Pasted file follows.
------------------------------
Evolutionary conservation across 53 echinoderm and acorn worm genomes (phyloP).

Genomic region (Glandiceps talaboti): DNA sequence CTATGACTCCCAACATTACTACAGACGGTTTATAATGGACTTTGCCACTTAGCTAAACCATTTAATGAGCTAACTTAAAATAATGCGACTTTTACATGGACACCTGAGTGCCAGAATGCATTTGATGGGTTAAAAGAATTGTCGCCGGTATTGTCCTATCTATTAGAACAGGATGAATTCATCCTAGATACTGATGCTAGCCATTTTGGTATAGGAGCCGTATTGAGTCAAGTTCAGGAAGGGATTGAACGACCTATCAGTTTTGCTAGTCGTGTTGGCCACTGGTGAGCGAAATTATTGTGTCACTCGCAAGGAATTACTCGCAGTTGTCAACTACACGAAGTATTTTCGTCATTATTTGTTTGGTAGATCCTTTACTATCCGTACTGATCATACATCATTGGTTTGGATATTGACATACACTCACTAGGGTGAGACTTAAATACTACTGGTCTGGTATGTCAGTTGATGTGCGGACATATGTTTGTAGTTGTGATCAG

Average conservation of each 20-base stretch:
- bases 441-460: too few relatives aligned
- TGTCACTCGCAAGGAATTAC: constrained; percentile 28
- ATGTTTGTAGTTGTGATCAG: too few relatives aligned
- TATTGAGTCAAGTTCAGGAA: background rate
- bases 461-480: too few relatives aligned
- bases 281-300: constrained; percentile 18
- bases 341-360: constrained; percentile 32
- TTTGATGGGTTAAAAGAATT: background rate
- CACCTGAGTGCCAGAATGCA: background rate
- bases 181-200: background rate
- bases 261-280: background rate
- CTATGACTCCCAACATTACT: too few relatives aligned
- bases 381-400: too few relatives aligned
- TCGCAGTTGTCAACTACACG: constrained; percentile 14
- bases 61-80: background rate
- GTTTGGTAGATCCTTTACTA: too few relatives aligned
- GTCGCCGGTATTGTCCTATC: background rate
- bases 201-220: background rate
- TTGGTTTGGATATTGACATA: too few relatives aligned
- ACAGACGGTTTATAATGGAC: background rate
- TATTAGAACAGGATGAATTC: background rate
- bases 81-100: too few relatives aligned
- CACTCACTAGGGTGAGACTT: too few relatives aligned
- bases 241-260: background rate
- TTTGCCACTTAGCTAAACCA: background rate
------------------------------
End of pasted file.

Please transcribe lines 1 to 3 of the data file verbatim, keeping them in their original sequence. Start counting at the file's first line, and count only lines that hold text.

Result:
Evolutionary conservation across 53 echinoderm and acorn worm genomes (phyloP).

Genomic region (Glandiceps talaboti): DNA sequence CTATGACTCCCAACATTACTACAGACGGTTTATAATGGACTTTGCCACTTAGCTAAACCATTTAATGAGCTAACTTAAAATAATGCGACTTTTACATGGACACCTGAGTGCCAGAATGCATTTGATGGGTTAAAAGAATTGTCGCCGGTATTGTCCTATCTATTAGAACAGGATGAATTCATCCTAGATACTGATGCTAGCCATTTTGGTATAGGAGCCGTATTGAGTCAAGTTCAGGAAGGGATTGAACGACCTATCAGTTTTGCTAGTCGTGTTGGCCACTGGTGAGCGAAATTATTGTGTCACTCGCAAGGAATTACTCGCAGTTGTCAACTACACGAAGTATTTTCGTCATTATTTGTTTGGTAGATCCTTTACTATCCGTACTGATCATACATCATTGGTTTGGATATTGACATACACTCACTAGGGTGAGACTTAAATACTACTGGTCTGGTATGTCAGTTGATGTGCGGACATATGTTTGTAGTTGTGATCAG

Average conservation of each 20-base stretch: